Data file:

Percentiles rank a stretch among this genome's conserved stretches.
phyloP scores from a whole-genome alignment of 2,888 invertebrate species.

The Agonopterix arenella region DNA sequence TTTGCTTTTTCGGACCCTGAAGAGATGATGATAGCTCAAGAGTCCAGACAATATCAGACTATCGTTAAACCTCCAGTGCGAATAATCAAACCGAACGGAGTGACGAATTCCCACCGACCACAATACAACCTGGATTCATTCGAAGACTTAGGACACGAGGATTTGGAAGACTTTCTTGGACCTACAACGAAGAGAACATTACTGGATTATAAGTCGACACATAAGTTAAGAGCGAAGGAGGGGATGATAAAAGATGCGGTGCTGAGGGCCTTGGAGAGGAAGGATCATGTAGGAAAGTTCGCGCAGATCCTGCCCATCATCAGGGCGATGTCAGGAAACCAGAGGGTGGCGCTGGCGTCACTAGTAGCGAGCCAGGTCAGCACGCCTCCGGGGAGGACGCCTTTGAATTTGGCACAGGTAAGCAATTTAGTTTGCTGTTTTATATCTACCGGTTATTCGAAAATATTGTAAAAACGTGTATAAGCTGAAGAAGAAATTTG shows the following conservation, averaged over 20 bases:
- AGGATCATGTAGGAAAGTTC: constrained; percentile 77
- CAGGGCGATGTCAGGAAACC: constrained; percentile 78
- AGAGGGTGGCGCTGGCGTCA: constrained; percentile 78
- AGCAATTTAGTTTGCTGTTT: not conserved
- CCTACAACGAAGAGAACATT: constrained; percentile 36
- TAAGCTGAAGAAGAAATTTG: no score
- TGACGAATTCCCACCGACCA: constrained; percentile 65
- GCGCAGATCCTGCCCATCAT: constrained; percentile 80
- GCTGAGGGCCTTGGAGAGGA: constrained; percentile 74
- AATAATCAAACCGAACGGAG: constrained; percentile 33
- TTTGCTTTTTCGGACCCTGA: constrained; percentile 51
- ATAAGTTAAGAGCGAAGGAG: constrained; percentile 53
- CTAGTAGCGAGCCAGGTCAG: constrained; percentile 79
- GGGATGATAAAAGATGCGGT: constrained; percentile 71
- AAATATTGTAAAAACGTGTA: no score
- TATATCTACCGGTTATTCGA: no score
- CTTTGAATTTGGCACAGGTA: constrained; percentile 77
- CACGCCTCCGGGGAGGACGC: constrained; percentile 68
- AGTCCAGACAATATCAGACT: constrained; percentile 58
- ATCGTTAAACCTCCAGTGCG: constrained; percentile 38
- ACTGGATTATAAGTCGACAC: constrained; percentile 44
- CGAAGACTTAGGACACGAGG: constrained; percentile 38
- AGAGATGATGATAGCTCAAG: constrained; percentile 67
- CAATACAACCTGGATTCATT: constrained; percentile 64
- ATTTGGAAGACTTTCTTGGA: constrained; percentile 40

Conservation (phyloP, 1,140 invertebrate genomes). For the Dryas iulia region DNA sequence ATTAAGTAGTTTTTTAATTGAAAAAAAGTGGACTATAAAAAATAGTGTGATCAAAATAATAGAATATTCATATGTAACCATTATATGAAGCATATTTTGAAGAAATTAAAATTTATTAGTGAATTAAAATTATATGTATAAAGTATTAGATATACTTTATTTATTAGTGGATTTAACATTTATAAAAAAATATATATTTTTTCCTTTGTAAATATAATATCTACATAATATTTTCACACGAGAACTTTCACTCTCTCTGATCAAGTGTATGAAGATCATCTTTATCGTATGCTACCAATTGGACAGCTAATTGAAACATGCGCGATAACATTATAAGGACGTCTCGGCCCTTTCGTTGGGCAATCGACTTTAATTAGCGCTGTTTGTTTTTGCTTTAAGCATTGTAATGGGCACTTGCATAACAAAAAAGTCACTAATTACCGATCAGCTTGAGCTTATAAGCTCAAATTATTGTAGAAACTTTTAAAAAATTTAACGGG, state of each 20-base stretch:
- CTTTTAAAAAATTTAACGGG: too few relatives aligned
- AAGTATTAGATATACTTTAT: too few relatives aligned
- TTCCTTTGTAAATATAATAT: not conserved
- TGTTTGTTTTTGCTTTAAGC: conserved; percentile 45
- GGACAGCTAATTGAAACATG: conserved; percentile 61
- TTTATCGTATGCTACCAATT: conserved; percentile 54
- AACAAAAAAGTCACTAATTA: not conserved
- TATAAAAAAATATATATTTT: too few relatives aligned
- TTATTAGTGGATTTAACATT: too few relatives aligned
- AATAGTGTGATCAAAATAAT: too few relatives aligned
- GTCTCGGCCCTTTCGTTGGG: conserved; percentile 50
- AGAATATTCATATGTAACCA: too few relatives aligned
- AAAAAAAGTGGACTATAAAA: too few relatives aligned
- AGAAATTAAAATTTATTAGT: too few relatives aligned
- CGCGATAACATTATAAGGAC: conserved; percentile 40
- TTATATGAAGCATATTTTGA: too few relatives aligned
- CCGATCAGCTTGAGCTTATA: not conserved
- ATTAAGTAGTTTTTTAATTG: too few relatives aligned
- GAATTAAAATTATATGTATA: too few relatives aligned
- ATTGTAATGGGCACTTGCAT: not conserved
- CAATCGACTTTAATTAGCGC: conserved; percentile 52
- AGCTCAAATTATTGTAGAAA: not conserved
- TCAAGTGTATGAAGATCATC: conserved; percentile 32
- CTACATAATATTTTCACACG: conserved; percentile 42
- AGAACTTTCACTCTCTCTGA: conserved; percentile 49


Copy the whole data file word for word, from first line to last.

Percentiles rank a stretch among this genome's conserved stretches.
phyloP scores from a whole-genome alignment of 2,888 invertebrate species.

The Agonopterix arenella region DNA sequence TTTGCTTTTTCGGACCCTGAAGAGATGATGATAGCTCAAGAGTCCAGACAATATCAGACTATCGTTAAACCTCCAGTGCGAATAATCAAACCGAACGGAGTGACGAATTCCCACCGACCACAATACAACCTGGATTCATTCGAAGACTTAGGACACGAGGATTTGGAAGACTTTCTTGGACCTACAACGAAGAGAACATTACTGGATTATAAGTCGACACATAAGTTAAGAGCGAAGGAGGGGATGATAAAAGATGCGGTGCTGAGGGCCTTGGAGAGGAAGGATCATGTAGGAAAGTTCGCGCAGATCCTGCCCATCATCAGGGCGATGTCAGGAAACCAGAGGGTGGCGCTGGCGTCACTAGTAGCGAGCCAGGTCAGCACGCCTCCGGGGAGGACGCCTTTGAATTTGGCACAGGTAAGCAATTTAGTTTGCTGTTTTATATCTACCGGTTATTCGAAAATATTGTAAAAACGTGTATAAGCTGAAGAAGAAATTTG shows the following conservation, averaged over 20 bases:
- AGGATCATGTAGGAAAGTTC: constrained; percentile 77
- CAGGGCGATGTCAGGAAACC: constrained; percentile 78
- AGAGGGTGGCGCTGGCGTCA: constrained; percentile 78
- AGCAATTTAGTTTGCTGTTT: not conserved
- CCTACAACGAAGAGAACATT: constrained; percentile 36
- TAAGCTGAAGAAGAAATTTG: no score
- TGACGAATTCCCACCGACCA: constrained; percentile 65
- GCGCAGATCCTGCCCATCAT: constrained; percentile 80
- GCTGAGGGCCTTGGAGAGGA: constrained; percentile 74
- AATAATCAAACCGAACGGAG: constrained; percentile 33
- TTTGCTTTTTCGGACCCTGA: constrained; percentile 51
- ATAAGTTAAGAGCGAAGGAG: constrained; percentile 53
- CTAGTAGCGAGCCAGGTCAG: constrained; percentile 79
- GGGATGATAAAAGATGCGGT: constrained; percentile 71
- AAATATTGTAAAAACGTGTA: no score
- TATATCTACCGGTTATTCGA: no score
- CTTTGAATTTGGCACAGGTA: constrained; percentile 77
- CACGCCTCCGGGGAGGACGC: constrained; percentile 68
- AGTCCAGACAATATCAGACT: constrained; percentile 58
- ATCGTTAAACCTCCAGTGCG: constrained; percentile 38
- ACTGGATTATAAGTCGACAC: constrained; percentile 44
- CGAAGACTTAGGACACGAGG: constrained; percentile 38
- AGAGATGATGATAGCTCAAG: constrained; percentile 67
- CAATACAACCTGGATTCATT: constrained; percentile 64
- ATTTGGAAGACTTTCTTGGA: constrained; percentile 40

Conservation (phyloP, 1,140 invertebrate genomes). For the Dryas iulia region DNA sequence ATTAAGTAGTTTTTTAATTGAAAAAAAGTGGACTATAAAAAATAGTGTGATCAAAATAATAGAATATTCATATGTAACCATTATATGAAGCATATTTTGAAGAAATTAAAATTTATTAGTGAATTAAAATTATATGTATAAAGTATTAGATATACTTTATTTATTAGTGGATTTAACATTTATAAAAAAATATATATTTTTTCCTTTGTAAATATAATATCTACATAATATTTTCACACGAGAACTTTCACTCTCTCTGATCAAGTGTATGAAGATCATCTTTATCGTATGCTACCAATTGGACAGCTAATTGAAACATGCGCGATAACATTATAAGGACGTCTCGGCCCTTTCGTTGGGCAATCGACTTTAATTAGCGCTGTTTGTTTTTGCTTTAAGCATTGTAATGGGCACTTGCATAACAAAAAAGTCACTAATTACCGATCAGCTTGAGCTTATAAGCTCAAATTATTGTAGAAACTTTTAAAAAATTTAACGGG, state of each 20-base stretch:
- CTTTTAAAAAATTTAACGGG: too few relatives aligned
- AAGTATTAGATATACTTTAT: too few relatives aligned
- TTCCTTTGTAAATATAATAT: not conserved
- TGTTTGTTTTTGCTTTAAGC: conserved; percentile 45
- GGACAGCTAATTGAAACATG: conserved; percentile 61
- TTTATCGTATGCTACCAATT: conserved; percentile 54
- AACAAAAAAGTCACTAATTA: not conserved
- TATAAAAAAATATATATTTT: too few relatives aligned
- TTATTAGTGGATTTAACATT: too few relatives aligned
- AATAGTGTGATCAAAATAAT: too few relatives aligned
- GTCTCGGCCCTTTCGTTGGG: conserved; percentile 50
- AGAATATTCATATGTAACCA: too few relatives aligned
- AAAAAAAGTGGACTATAAAA: too few relatives aligned
- AGAAATTAAAATTTATTAGT: too few relatives aligned
- CGCGATAACATTATAAGGAC: conserved; percentile 40
- TTATATGAAGCATATTTTGA: too few relatives aligned
- CCGATCAGCTTGAGCTTATA: not conserved
- ATTAAGTAGTTTTTTAATTG: too few relatives aligned
- GAATTAAAATTATATGTATA: too few relatives aligned
- ATTGTAATGGGCACTTGCAT: not conserved
- CAATCGACTTTAATTAGCGC: conserved; percentile 52
- AGCTCAAATTATTGTAGAAA: not conserved
- TCAAGTGTATGAAGATCATC: conserved; percentile 32
- CTACATAATATTTTCACACG: conserved; percentile 42
- AGAACTTTCACTCTCTCTGA: conserved; percentile 49